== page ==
There is a deep reverence for Burgundy (aka “Bourgogne”). The complexity of the Burgundy wine classification system instills fear in even the most well-versed wine pros and reminds us of the words of William Shakespeare, “though she be but little, she is fierce.”
At 50 square miles and stretching from the northern limestone soils of Chablis, over the golden slopes of the Côte d’Or, to the monumental rocks of the Mâconnais, this region produces some of the most coveted and expensive wines in the world. While Burgundy is renowned for its terroir-driven winemaking approach, sloping hills, and collectible Grand Crus, it also produces quality wines that won’t break the bank.
In this guide, we focus on the history, climate, classification system, and the five main regions of Burgundy.
If These Clos Could Talk
The wine history in Burgundy dates back to around 50 BC when it’s believed the Celts were first producing wine in the region. Benedictine monks from the Roman Catholic Church took over after the fall of the Roman Empire and settled in Cluny. The Benedictines established one of the most prestigious domaines in Burgundy, Romanee-Saint-Vivant in Vosne-Romanee.
Cistercian monks broke away from the Benedictines two hundred years later and elevated the art of Burgundian winemaking. Taking vows of poverty, Cistercians believed that hard work brought them closer to God. They kept meticulous records while cultivating the rocky Burgundian slopes and created the first enclosed vineyard in 1336, Clos Vougeot. To protect the vines from animals and establish distinct ownership boundaries, clos (short stone walls) were constructed around the vineyards and are still visible today.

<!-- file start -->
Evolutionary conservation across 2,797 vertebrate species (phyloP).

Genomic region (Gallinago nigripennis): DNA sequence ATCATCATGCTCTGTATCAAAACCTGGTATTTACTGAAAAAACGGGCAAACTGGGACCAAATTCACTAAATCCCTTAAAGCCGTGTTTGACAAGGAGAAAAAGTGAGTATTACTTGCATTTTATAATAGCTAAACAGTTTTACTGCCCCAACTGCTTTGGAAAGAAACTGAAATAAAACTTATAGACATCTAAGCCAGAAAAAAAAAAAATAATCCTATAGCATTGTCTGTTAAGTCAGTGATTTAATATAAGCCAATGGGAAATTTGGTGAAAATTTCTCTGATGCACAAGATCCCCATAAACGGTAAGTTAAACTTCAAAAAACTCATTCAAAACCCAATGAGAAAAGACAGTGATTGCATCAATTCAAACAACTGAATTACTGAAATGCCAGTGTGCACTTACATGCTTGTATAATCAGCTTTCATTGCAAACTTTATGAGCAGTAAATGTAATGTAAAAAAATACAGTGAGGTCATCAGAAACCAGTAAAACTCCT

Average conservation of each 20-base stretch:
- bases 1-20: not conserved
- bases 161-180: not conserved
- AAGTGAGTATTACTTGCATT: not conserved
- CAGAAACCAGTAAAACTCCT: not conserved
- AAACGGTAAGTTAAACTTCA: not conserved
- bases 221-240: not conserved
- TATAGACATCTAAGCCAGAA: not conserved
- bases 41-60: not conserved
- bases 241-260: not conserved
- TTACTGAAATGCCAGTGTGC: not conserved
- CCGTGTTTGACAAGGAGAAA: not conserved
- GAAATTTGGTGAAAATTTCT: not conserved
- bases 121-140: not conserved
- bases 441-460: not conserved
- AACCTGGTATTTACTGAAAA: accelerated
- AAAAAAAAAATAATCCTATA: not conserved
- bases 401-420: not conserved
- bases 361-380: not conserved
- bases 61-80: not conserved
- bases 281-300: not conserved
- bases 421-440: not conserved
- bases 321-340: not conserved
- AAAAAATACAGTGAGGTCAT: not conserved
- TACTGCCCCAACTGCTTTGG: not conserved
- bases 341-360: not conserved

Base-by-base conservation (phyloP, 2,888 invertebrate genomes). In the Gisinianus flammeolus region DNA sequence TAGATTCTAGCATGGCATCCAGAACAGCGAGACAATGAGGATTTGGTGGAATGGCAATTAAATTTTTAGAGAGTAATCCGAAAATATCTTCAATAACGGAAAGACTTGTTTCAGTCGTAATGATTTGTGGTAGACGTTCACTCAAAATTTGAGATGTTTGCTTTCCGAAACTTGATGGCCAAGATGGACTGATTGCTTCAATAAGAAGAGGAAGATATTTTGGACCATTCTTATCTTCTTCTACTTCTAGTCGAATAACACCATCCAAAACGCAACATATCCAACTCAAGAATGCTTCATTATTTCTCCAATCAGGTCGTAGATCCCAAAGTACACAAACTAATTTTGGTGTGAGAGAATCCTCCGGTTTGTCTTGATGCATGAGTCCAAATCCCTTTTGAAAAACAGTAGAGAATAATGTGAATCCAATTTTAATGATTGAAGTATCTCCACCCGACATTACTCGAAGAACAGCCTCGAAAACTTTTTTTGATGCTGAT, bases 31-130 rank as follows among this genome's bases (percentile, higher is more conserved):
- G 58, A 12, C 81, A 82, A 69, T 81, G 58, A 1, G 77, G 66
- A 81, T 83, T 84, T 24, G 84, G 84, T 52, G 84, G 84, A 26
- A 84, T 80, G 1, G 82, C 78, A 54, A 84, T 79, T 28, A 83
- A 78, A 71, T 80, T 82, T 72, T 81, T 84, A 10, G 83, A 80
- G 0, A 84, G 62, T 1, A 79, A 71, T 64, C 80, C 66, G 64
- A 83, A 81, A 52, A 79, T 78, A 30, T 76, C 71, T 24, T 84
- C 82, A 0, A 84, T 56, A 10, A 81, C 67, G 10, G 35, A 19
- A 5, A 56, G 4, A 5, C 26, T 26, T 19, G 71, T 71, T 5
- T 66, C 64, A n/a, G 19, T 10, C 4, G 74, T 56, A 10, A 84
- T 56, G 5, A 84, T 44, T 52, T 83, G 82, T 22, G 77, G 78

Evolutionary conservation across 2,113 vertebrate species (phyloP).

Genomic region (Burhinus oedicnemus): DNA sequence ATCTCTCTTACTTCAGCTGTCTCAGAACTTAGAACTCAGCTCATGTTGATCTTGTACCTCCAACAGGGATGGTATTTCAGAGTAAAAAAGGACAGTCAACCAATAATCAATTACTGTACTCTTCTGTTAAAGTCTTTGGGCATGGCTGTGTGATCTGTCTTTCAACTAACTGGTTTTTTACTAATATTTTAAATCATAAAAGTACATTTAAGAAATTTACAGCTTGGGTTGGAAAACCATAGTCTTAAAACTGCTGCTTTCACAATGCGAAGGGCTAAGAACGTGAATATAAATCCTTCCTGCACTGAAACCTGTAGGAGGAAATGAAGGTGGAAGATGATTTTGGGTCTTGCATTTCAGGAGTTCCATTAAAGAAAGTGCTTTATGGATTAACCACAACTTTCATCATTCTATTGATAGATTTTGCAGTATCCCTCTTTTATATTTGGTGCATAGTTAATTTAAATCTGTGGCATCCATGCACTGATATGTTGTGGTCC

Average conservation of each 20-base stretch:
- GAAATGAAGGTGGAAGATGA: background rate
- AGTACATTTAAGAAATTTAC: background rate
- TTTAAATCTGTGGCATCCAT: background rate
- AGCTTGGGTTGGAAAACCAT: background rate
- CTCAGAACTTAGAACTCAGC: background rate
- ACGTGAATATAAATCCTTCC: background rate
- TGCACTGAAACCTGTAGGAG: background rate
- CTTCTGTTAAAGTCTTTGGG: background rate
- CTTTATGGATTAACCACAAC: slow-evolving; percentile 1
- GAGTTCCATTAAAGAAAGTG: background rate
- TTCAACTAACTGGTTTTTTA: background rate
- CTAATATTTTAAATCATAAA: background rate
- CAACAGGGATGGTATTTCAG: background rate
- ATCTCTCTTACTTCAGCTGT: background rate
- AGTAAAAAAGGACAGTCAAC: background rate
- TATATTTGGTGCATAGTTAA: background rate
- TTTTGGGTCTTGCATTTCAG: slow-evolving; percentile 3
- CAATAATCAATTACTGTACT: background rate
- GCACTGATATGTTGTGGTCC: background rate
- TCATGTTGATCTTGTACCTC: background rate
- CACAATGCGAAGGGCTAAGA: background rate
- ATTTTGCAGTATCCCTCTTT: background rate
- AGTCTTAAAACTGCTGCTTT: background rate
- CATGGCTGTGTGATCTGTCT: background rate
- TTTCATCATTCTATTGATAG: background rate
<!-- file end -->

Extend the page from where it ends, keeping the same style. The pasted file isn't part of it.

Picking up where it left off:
Following the French Revolution, vineyards on church property were confiscated and auctioned off to private owners. After several generations, the Code Napoléon came into effect, governing inheritances and requiring land to be divided equally among children. Today, as a result of the equal division law, it’s not uncommon for a Burgundian Domaine to have dozens of owners, with only a few rows owned by each individual.
Burgundy Wine Classification System
Burgundy has over 100 appellations, divided into four levels of quality. The top plots are called climats. For comparison, a climat is most similar to a single vineyard designation on a new world wine.
The pinnacle of Pinot Noir and Chardonnay, Grand Crus are powerful and complex wines designed for cellaring. Displaying Grand Cru on the label indicates wines made from Burgundy’s top climats. There are 33 Grand Crus in the Côte d’Or, with 60% of production dedicated to Pinot Noir and 40% to Chardonnay. Grand Crus comprise 1% of the overall production in Burgundy.
Premier Cru wines are from special climats within a village. Often these sites are just inches from a Grand Cru. There are 640 Premier Cru climats, recognized as exceptional growing sites. Wine labels must include the words Appellation 1er cru contrôlée. Premier Cru wines represent 10% of the overall production.
Grapes that grow in a specific village or commune of Burgundy become village wines. Recognizable names on labels include Beaune, Givry, Nuits-St-Georges, and Pouilly-Fuissé. Forty-four villages produce 37% of the overall production.
Grapes that grow anywhere in Burgundy make regional wines. Labels specify “Bourgogne Blanc” or “Bourgogne Rouge,” depending on whether they are Chardonnay or Pinot Noir. Regional wines represent 52% of the overall production.
Regions of Burgundy
In Burgundy, Chardonnay makes white wines, and Pinot Noir makes red wines – period (with a few exceptions, which we’ll address shortly). Unlike Bordeaux, which has a reputation for blends, the focus in Burgundy is on varietal wines. Located in the central-east of France, Burgundy has five primary grape-growing regions.
Chablis is the furthest north of the Burgundian growing regions, and the only grape permitted here is Chardonnay. Located 62 miles north of Beaune, Chablis is closer to Champagne geographically and shares many characteristics, including a cool climate and chalky, white “Kimmeridigian” limestone soils. Lean in style with high acidity, bright minerality, and little to no oak influence. On a warm summer day, Chablis pairs well with oysters on the half shell.